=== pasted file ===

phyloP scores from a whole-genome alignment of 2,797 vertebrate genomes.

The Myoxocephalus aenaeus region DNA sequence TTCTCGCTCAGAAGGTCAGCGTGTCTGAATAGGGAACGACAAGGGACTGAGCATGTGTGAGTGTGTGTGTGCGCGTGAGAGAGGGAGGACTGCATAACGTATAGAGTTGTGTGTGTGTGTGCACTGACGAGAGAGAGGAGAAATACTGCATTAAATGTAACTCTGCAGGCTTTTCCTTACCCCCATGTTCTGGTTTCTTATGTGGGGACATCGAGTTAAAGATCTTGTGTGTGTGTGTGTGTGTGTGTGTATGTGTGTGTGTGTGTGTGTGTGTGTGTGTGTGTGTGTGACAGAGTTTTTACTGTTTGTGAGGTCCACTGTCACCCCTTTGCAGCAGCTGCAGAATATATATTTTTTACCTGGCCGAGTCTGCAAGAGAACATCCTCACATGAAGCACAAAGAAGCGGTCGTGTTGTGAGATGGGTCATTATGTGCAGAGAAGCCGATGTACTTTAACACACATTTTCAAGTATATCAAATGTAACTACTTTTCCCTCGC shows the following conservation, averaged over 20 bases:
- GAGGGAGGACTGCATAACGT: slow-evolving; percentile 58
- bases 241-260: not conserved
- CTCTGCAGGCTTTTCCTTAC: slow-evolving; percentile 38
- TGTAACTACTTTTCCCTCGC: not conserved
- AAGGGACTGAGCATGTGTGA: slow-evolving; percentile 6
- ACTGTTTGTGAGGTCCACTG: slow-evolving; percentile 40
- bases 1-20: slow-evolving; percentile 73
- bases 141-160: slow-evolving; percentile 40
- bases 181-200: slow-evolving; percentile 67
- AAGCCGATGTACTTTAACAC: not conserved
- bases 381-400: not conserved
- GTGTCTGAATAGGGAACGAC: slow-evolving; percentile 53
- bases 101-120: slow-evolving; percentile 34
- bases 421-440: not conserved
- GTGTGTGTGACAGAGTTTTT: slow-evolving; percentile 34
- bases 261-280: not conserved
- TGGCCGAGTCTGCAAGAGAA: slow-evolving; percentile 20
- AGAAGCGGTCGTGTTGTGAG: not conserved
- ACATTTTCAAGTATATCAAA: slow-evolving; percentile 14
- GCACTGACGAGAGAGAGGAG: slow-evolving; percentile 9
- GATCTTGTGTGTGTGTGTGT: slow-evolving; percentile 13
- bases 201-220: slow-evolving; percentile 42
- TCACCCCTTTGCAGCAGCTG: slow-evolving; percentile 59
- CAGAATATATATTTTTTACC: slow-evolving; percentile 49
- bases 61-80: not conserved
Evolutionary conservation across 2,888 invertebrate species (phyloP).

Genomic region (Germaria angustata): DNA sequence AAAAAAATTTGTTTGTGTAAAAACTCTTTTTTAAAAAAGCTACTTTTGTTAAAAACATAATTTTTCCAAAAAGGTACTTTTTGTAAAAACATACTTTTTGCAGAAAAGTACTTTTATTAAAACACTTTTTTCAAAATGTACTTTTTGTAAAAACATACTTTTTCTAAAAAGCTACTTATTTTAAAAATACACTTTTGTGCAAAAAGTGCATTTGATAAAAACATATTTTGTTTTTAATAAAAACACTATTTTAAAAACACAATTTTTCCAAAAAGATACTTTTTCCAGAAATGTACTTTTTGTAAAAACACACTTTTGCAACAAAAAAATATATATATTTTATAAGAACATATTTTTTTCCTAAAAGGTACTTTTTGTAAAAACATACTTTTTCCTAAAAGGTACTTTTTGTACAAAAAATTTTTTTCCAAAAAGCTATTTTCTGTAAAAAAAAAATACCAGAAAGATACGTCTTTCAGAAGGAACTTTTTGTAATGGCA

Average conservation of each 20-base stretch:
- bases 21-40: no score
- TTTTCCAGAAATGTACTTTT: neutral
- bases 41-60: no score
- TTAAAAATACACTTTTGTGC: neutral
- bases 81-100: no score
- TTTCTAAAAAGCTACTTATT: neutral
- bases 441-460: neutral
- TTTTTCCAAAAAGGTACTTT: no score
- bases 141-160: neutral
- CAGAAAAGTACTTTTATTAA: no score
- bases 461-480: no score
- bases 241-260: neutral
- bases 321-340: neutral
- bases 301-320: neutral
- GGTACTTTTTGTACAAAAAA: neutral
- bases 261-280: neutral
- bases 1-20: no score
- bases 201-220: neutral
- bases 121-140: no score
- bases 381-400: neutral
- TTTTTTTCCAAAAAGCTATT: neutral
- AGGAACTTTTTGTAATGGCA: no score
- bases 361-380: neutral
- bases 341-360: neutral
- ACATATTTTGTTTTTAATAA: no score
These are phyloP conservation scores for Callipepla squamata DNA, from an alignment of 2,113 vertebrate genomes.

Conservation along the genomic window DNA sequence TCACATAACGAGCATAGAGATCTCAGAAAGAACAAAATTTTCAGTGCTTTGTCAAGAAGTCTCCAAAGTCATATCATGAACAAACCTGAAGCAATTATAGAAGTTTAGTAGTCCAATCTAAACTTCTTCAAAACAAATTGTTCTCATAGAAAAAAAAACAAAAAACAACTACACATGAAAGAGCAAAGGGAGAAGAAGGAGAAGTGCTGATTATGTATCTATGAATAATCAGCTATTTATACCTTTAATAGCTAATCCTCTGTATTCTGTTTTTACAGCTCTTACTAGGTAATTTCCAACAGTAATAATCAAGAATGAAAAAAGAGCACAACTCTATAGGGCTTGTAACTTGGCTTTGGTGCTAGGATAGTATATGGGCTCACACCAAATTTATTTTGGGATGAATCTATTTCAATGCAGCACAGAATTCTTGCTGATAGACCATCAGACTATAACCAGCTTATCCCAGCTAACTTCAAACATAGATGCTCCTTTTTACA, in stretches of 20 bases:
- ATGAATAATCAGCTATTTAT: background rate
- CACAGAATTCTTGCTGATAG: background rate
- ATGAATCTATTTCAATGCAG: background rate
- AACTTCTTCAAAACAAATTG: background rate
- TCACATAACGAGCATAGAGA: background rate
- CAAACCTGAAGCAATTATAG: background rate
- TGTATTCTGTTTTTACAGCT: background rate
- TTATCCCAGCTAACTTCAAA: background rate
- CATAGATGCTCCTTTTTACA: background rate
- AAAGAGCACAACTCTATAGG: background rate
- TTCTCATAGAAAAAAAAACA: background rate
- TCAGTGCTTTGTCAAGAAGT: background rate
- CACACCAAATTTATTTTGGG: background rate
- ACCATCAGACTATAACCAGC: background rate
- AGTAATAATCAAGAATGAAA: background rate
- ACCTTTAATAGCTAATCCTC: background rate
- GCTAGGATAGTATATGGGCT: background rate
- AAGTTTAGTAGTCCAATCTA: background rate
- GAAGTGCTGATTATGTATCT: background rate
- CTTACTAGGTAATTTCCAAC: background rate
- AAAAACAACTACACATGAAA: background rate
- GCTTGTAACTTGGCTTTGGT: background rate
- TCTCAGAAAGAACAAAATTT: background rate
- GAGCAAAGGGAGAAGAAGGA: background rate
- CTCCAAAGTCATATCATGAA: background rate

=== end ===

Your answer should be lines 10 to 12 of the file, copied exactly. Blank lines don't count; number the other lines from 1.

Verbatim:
- bases 141-160: slow-evolving; percentile 40
- bases 181-200: slow-evolving; percentile 67
- AAGCCGATGTACTTTAACAC: not conserved